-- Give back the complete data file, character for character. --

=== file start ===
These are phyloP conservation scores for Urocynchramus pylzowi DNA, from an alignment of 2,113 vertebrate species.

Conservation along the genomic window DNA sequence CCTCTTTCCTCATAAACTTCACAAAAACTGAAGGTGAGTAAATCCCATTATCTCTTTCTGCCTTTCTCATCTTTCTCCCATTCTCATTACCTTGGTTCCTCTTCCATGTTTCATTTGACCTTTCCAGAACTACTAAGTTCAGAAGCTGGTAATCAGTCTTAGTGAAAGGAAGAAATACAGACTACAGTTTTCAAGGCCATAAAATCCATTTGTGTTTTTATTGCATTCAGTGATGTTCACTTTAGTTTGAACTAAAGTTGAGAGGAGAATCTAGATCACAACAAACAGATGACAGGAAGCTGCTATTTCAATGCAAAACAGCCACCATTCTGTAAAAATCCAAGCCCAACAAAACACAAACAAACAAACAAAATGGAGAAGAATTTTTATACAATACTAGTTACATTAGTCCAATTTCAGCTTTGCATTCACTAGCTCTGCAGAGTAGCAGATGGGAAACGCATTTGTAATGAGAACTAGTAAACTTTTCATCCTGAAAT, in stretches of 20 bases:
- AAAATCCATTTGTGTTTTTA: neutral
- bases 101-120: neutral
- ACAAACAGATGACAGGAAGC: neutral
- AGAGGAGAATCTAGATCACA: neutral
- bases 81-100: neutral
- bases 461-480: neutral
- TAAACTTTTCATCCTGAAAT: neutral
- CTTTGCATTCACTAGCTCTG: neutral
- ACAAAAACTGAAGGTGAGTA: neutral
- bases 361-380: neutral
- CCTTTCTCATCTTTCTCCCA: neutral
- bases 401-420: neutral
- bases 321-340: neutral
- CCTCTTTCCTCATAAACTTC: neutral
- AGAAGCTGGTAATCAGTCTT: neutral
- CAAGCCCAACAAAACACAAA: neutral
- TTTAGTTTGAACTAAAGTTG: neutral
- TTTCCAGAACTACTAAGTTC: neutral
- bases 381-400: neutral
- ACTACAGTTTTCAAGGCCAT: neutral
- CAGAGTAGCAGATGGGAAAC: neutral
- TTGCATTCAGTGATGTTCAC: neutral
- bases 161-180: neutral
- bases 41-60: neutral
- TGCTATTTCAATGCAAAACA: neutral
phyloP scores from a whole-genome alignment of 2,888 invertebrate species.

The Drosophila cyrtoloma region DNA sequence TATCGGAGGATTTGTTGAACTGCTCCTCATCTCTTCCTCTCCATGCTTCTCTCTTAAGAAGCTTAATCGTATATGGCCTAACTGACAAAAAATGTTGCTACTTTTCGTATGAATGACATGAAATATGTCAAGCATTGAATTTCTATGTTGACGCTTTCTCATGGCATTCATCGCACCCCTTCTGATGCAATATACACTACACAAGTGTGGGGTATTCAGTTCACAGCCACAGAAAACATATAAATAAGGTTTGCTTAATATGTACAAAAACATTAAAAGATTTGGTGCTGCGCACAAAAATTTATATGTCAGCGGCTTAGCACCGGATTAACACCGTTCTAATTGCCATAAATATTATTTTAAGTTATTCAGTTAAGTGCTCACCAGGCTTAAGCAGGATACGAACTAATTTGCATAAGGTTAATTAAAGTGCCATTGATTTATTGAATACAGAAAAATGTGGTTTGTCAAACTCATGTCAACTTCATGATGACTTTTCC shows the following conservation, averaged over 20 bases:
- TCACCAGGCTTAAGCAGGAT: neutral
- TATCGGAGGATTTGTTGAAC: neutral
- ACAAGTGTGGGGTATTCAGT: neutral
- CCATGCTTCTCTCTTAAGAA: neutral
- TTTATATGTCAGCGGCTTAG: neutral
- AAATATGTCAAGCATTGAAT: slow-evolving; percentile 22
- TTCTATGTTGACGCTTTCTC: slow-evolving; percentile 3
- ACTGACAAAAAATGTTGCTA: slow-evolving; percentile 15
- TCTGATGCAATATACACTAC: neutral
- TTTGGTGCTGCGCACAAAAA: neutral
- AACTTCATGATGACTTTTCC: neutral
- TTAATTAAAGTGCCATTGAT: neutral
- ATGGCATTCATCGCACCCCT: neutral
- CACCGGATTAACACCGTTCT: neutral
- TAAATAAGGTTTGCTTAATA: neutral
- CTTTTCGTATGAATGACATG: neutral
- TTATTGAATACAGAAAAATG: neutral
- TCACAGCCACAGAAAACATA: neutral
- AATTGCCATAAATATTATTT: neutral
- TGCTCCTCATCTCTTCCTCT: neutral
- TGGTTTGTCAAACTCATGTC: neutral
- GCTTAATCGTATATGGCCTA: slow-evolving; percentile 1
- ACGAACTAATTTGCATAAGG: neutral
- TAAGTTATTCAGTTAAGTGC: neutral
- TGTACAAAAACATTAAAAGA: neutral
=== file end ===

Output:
These are phyloP conservation scores for Urocynchramus pylzowi DNA, from an alignment of 2,113 vertebrate species.

Conservation along the genomic window DNA sequence CCTCTTTCCTCATAAACTTCACAAAAACTGAAGGTGAGTAAATCCCATTATCTCTTTCTGCCTTTCTCATCTTTCTCCCATTCTCATTACCTTGGTTCCTCTTCCATGTTTCATTTGACCTTTCCAGAACTACTAAGTTCAGAAGCTGGTAATCAGTCTTAGTGAAAGGAAGAAATACAGACTACAGTTTTCAAGGCCATAAAATCCATTTGTGTTTTTATTGCATTCAGTGATGTTCACTTTAGTTTGAACTAAAGTTGAGAGGAGAATCTAGATCACAACAAACAGATGACAGGAAGCTGCTATTTCAATGCAAAACAGCCACCATTCTGTAAAAATCCAAGCCCAACAAAACACAAACAAACAAACAAAATGGAGAAGAATTTTTATACAATACTAGTTACATTAGTCCAATTTCAGCTTTGCATTCACTAGCTCTGCAGAGTAGCAGATGGGAAACGCATTTGTAATGAGAACTAGTAAACTTTTCATCCTGAAAT, in stretches of 20 bases:
- AAAATCCATTTGTGTTTTTA: neutral
- bases 101-120: neutral
- ACAAACAGATGACAGGAAGC: neutral
- AGAGGAGAATCTAGATCACA: neutral
- bases 81-100: neutral
- bases 461-480: neutral
- TAAACTTTTCATCCTGAAAT: neutral
- CTTTGCATTCACTAGCTCTG: neutral
- ACAAAAACTGAAGGTGAGTA: neutral
- bases 361-380: neutral
- CCTTTCTCATCTTTCTCCCA: neutral
- bases 401-420: neutral
- bases 321-340: neutral
- CCTCTTTCCTCATAAACTTC: neutral
- AGAAGCTGGTAATCAGTCTT: neutral
- CAAGCCCAACAAAACACAAA: neutral
- TTTAGTTTGAACTAAAGTTG: neutral
- TTTCCAGAACTACTAAGTTC: neutral
- bases 381-400: neutral
- ACTACAGTTTTCAAGGCCAT: neutral
- CAGAGTAGCAGATGGGAAAC: neutral
- TTGCATTCAGTGATGTTCAC: neutral
- bases 161-180: neutral
- bases 41-60: neutral
- TGCTATTTCAATGCAAAACA: neutral
phyloP scores from a whole-genome alignment of 2,888 invertebrate species.

The Drosophila cyrtoloma region DNA sequence TATCGGAGGATTTGTTGAACTGCTCCTCATCTCTTCCTCTCCATGCTTCTCTCTTAAGAAGCTTAATCGTATATGGCCTAACTGACAAAAAATGTTGCTACTTTTCGTATGAATGACATGAAATATGTCAAGCATTGAATTTCTATGTTGACGCTTTCTCATGGCATTCATCGCACCCCTTCTGATGCAATATACACTACACAAGTGTGGGGTATTCAGTTCACAGCCACAGAAAACATATAAATAAGGTTTGCTTAATATGTACAAAAACATTAAAAGATTTGGTGCTGCGCACAAAAATTTATATGTCAGCGGCTTAGCACCGGATTAACACCGTTCTAATTGCCATAAATATTATTTTAAGTTATTCAGTTAAGTGCTCACCAGGCTTAAGCAGGATACGAACTAATTTGCATAAGGTTAATTAAAGTGCCATTGATTTATTGAATACAGAAAAATGTGGTTTGTCAAACTCATGTCAACTTCATGATGACTTTTCC shows the following conservation, averaged over 20 bases:
- TCACCAGGCTTAAGCAGGAT: neutral
- TATCGGAGGATTTGTTGAAC: neutral
- ACAAGTGTGGGGTATTCAGT: neutral
- CCATGCTTCTCTCTTAAGAA: neutral
- TTTATATGTCAGCGGCTTAG: neutral
- AAATATGTCAAGCATTGAAT: slow-evolving; percentile 22
- TTCTATGTTGACGCTTTCTC: slow-evolving; percentile 3
- ACTGACAAAAAATGTTGCTA: slow-evolving; percentile 15
- TCTGATGCAATATACACTAC: neutral
- TTTGGTGCTGCGCACAAAAA: neutral
- AACTTCATGATGACTTTTCC: neutral
- TTAATTAAAGTGCCATTGAT: neutral
- ATGGCATTCATCGCACCCCT: neutral
- CACCGGATTAACACCGTTCT: neutral
- TAAATAAGGTTTGCTTAATA: neutral
- CTTTTCGTATGAATGACATG: neutral
- TTATTGAATACAGAAAAATG: neutral
- TCACAGCCACAGAAAACATA: neutral
- AATTGCCATAAATATTATTT: neutral
- TGCTCCTCATCTCTTCCTCT: neutral
- TGGTTTGTCAAACTCATGTC: neutral
- GCTTAATCGTATATGGCCTA: slow-evolving; percentile 1
- ACGAACTAATTTGCATAAGG: neutral
- TAAGTTATTCAGTTAAGTGC: neutral
- TGTACAAAAACATTAAAAGA: neutral